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A compound is a chemical substance composed of many identical molecules (or molecular entities) composed of atoms from more than one element held together by chemical bonds.

There are four types of compounds, depending on how the constituent atoms are held together:

Many chemical compounds have a unique numerical identifier assigned by the Chemical Abstracts Service (CAS): its CAS number.

A chemical formula is a way of expressing information about the proportions of atoms that constitute a particular chemical compound, using the standard abbreviations for the chemical elements, and subscripts to indicate the number of atoms involved. For example, water is composed of two hydrogen atoms bonded to one oxygen atom: the chemical formula is H2O.

A compound can be converted to a different chemical composition by interaction with a second chemical compound via a chemical reaction. In this process, bonds between atoms are broken in both of the interacting compounds, and then bonds are reformed so that new associations are made between atoms. Schematically, this reaction could be described as AB + CD -> AD + CB, where A, B, C, and D are each unique atoms; and AB, AD, CD, and CB are each unique compounds.

A chemical element bonded to an identical chemical element is not a chemical compound since only one element, not two different elements, is involved. Examples are the diatomic molecule hydrogen (H2) and the polyatomic molecule sulfur (S8).

2006-02-13 Drop-impact.jpgWater-3D-balls.png
Pure water (H2O) is an example of a compound: the ball-and-stick model of the molecule (above) shows the spatial association of two parts hydrogen (white) and one part(s) oxygen (red)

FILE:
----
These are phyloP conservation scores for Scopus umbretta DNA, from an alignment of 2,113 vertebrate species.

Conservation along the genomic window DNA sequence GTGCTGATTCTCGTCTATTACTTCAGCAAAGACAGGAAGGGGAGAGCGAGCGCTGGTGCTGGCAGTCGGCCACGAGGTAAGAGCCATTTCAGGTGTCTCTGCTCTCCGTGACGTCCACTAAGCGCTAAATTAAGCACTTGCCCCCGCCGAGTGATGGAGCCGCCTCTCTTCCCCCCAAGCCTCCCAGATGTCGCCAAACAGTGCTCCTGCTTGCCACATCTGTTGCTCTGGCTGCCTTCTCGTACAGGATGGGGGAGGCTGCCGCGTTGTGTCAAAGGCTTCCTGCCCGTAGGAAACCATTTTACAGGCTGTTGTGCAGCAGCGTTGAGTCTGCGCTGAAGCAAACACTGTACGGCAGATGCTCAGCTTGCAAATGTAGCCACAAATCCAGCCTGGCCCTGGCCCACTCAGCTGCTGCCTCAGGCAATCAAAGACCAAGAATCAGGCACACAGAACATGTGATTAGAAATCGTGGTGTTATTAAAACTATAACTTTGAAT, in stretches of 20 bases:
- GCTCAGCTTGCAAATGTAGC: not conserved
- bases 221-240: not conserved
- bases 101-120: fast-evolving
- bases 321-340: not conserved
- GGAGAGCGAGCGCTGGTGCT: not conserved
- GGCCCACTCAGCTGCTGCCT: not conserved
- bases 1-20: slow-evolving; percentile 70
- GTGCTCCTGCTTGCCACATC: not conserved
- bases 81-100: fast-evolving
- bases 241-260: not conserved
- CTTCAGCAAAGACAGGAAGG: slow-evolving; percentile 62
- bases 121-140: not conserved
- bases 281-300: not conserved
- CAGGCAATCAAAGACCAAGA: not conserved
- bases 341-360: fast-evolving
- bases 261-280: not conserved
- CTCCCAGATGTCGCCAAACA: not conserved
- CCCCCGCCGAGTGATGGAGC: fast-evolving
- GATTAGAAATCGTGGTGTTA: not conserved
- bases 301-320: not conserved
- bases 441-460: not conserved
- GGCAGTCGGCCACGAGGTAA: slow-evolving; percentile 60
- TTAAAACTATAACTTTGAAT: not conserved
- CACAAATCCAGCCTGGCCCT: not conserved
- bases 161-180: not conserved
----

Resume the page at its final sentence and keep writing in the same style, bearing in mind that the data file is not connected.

Contents

DefinitionsEdit

Any substance consisting of two or more different types of atoms (chemical elements) in a fixed proportion of its atoms (i.e., stoichiometry) can be termed a chemical compound; the concept is most readily understood when considering pure chemical substances.[1]:15 [2][3] It follows from their being composed of fixed proportions of two or more types of atoms that chemical compounds can be converted, via chemical reaction, into compounds or substances each having fewer atoms.[4] The ratio of each element in the compound is expressed in a ratio in its chemical formula.[5] In the case of non-stoichiometric compounds, the proportions may be reproducible with regard to their preparation, and give fixed proportions of their component elements, but proportions that are not integral [e.g., for palladium hydride, PdHx (0.02 < x < 0.58)].[6] Chemical compounds have a unique and defined chemical structure held together in a defined spatial arrangement by chemical bonds. Chemical compounds can be molecular compounds held together by covalent bonds, salts held together by ionic bonds, intermetallic compounds held together by metallic bonds, or the subset of chemical complexes that are held together by coordinate covalent bonds.[7] Pure chemical elements are generally not considered chemical compounds, failing the two or more atom requirement, though they often consist of molecules composed of multiple atoms (such as in the diatomic molecule H2, or the polyatomic molecule S8, etc.).[7]

There is varying and sometimes inconsistent nomenclature differentiating substances, which include truly non-stoichiometric examples, from chemical compounds, which require the fixed ratios. Many solid chemical substances—for example many silicate minerals—are chemical substances, but do not have simple formulae reflecting chemically bonding of elements to one another in fixed ratios; even so, these crystalline substances are often called "non-stoichiometric compounds". It may be argued that they are related to, rather than being chemical compounds, insofar as the variability in their compositions is often due to either the presence of foreign elements trapped within the crystal structure of an otherwise known true chemical compound, or due to perturbations in structure relative to the known compound that arise because of an excess of deficit of the constituent elements at places in its structure; such non-stoichiometric substances form most of the crust and mantle of the Earth. Other compounds regarded as chemically identical may have varying amounts of heavy or light isotopes of the constituent elements, which changes the ratio of elements by mass slightly.